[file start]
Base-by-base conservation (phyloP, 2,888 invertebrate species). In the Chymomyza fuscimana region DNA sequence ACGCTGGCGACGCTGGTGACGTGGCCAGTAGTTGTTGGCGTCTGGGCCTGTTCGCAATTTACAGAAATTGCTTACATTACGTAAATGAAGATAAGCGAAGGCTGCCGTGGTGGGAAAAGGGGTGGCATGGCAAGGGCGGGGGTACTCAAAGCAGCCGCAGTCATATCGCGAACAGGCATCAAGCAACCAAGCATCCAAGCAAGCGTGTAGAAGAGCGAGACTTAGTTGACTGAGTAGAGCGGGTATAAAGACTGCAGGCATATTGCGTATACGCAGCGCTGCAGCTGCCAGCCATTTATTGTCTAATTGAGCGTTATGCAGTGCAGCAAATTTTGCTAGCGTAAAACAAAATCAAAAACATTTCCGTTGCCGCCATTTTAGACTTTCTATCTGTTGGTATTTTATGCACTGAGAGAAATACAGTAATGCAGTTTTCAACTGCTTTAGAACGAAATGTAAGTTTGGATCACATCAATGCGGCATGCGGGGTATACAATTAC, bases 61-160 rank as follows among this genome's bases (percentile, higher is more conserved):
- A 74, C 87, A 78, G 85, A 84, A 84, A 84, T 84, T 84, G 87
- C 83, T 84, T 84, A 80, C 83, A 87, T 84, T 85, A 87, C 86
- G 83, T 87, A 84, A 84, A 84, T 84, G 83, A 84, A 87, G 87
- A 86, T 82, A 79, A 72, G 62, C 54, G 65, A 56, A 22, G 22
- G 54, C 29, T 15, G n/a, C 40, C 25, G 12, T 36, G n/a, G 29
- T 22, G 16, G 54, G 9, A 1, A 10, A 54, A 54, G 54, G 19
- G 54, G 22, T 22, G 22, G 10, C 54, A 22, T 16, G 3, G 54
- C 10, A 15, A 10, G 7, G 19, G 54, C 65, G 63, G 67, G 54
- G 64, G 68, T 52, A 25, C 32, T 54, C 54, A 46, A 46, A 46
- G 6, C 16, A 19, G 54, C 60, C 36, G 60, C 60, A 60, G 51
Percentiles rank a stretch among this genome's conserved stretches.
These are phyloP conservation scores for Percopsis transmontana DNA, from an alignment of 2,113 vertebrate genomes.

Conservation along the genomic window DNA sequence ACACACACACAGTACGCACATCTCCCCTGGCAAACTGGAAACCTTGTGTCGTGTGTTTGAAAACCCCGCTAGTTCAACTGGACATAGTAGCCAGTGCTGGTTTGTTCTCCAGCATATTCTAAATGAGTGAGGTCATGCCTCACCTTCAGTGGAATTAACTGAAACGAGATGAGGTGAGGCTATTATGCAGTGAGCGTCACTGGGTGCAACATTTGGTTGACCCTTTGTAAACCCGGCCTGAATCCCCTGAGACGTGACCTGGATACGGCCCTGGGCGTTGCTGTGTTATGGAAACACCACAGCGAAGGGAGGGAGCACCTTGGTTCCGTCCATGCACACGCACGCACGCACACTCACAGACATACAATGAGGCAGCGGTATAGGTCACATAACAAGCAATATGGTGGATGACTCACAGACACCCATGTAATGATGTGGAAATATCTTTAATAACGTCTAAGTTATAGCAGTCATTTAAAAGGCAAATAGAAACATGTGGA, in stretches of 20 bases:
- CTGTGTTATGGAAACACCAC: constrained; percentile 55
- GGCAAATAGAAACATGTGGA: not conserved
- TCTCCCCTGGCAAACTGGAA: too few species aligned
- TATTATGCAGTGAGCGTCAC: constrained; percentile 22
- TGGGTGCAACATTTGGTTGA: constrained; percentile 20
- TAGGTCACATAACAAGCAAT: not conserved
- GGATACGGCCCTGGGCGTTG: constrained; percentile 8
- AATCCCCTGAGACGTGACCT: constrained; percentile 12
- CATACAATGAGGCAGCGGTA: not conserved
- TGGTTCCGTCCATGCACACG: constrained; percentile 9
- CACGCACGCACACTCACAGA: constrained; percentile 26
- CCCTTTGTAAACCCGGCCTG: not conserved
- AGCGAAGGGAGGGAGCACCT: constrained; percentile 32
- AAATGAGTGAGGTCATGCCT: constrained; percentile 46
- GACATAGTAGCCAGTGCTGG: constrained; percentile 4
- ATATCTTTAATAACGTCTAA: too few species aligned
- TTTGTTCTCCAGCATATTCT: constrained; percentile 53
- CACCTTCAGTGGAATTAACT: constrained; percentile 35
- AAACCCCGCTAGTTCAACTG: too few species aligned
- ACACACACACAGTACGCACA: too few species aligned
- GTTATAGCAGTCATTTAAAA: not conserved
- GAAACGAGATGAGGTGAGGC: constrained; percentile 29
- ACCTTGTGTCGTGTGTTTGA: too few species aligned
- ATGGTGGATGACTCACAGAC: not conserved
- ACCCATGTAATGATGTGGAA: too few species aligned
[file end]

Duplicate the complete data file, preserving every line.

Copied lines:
Base-by-base conservation (phyloP, 2,888 invertebrate species). In the Chymomyza fuscimana region DNA sequence ACGCTGGCGACGCTGGTGACGTGGCCAGTAGTTGTTGGCGTCTGGGCCTGTTCGCAATTTACAGAAATTGCTTACATTACGTAAATGAAGATAAGCGAAGGCTGCCGTGGTGGGAAAAGGGGTGGCATGGCAAGGGCGGGGGTACTCAAAGCAGCCGCAGTCATATCGCGAACAGGCATCAAGCAACCAAGCATCCAAGCAAGCGTGTAGAAGAGCGAGACTTAGTTGACTGAGTAGAGCGGGTATAAAGACTGCAGGCATATTGCGTATACGCAGCGCTGCAGCTGCCAGCCATTTATTGTCTAATTGAGCGTTATGCAGTGCAGCAAATTTTGCTAGCGTAAAACAAAATCAAAAACATTTCCGTTGCCGCCATTTTAGACTTTCTATCTGTTGGTATTTTATGCACTGAGAGAAATACAGTAATGCAGTTTTCAACTGCTTTAGAACGAAATGTAAGTTTGGATCACATCAATGCGGCATGCGGGGTATACAATTAC, bases 61-160 rank as follows among this genome's bases (percentile, higher is more conserved):
- A 74, C 87, A 78, G 85, A 84, A 84, A 84, T 84, T 84, G 87
- C 83, T 84, T 84, A 80, C 83, A 87, T 84, T 85, A 87, C 86
- G 83, T 87, A 84, A 84, A 84, T 84, G 83, A 84, A 87, G 87
- A 86, T 82, A 79, A 72, G 62, C 54, G 65, A 56, A 22, G 22
- G 54, C 29, T 15, G n/a, C 40, C 25, G 12, T 36, G n/a, G 29
- T 22, G 16, G 54, G 9, A 1, A 10, A 54, A 54, G 54, G 19
- G 54, G 22, T 22, G 22, G 10, C 54, A 22, T 16, G 3, G 54
- C 10, A 15, A 10, G 7, G 19, G 54, C 65, G 63, G 67, G 54
- G 64, G 68, T 52, A 25, C 32, T 54, C 54, A 46, A 46, A 46
- G 6, C 16, A 19, G 54, C 60, C 36, G 60, C 60, A 60, G 51
Percentiles rank a stretch among this genome's conserved stretches.
These are phyloP conservation scores for Percopsis transmontana DNA, from an alignment of 2,113 vertebrate genomes.

Conservation along the genomic window DNA sequence ACACACACACAGTACGCACATCTCCCCTGGCAAACTGGAAACCTTGTGTCGTGTGTTTGAAAACCCCGCTAGTTCAACTGGACATAGTAGCCAGTGCTGGTTTGTTCTCCAGCATATTCTAAATGAGTGAGGTCATGCCTCACCTTCAGTGGAATTAACTGAAACGAGATGAGGTGAGGCTATTATGCAGTGAGCGTCACTGGGTGCAACATTTGGTTGACCCTTTGTAAACCCGGCCTGAATCCCCTGAGACGTGACCTGGATACGGCCCTGGGCGTTGCTGTGTTATGGAAACACCACAGCGAAGGGAGGGAGCACCTTGGTTCCGTCCATGCACACGCACGCACGCACACTCACAGACATACAATGAGGCAGCGGTATAGGTCACATAACAAGCAATATGGTGGATGACTCACAGACACCCATGTAATGATGTGGAAATATCTTTAATAACGTCTAAGTTATAGCAGTCATTTAAAAGGCAAATAGAAACATGTGGA, in stretches of 20 bases:
- CTGTGTTATGGAAACACCAC: constrained; percentile 55
- GGCAAATAGAAACATGTGGA: not conserved
- TCTCCCCTGGCAAACTGGAA: too few species aligned
- TATTATGCAGTGAGCGTCAC: constrained; percentile 22
- TGGGTGCAACATTTGGTTGA: constrained; percentile 20
- TAGGTCACATAACAAGCAAT: not conserved
- GGATACGGCCCTGGGCGTTG: constrained; percentile 8
- AATCCCCTGAGACGTGACCT: constrained; percentile 12
- CATACAATGAGGCAGCGGTA: not conserved
- TGGTTCCGTCCATGCACACG: constrained; percentile 9
- CACGCACGCACACTCACAGA: constrained; percentile 26
- CCCTTTGTAAACCCGGCCTG: not conserved
- AGCGAAGGGAGGGAGCACCT: constrained; percentile 32
- AAATGAGTGAGGTCATGCCT: constrained; percentile 46
- GACATAGTAGCCAGTGCTGG: constrained; percentile 4
- ATATCTTTAATAACGTCTAA: too few species aligned
- TTTGTTCTCCAGCATATTCT: constrained; percentile 53
- CACCTTCAGTGGAATTAACT: constrained; percentile 35
- AAACCCCGCTAGTTCAACTG: too few species aligned
- ACACACACACAGTACGCACA: too few species aligned
- GTTATAGCAGTCATTTAAAA: not conserved
- GAAACGAGATGAGGTGAGGC: constrained; percentile 29
- ACCTTGTGTCGTGTGTTTGA: too few species aligned
- ATGGTGGATGACTCACAGAC: not conserved
- ACCCATGTAATGATGTGGAA: too few species aligned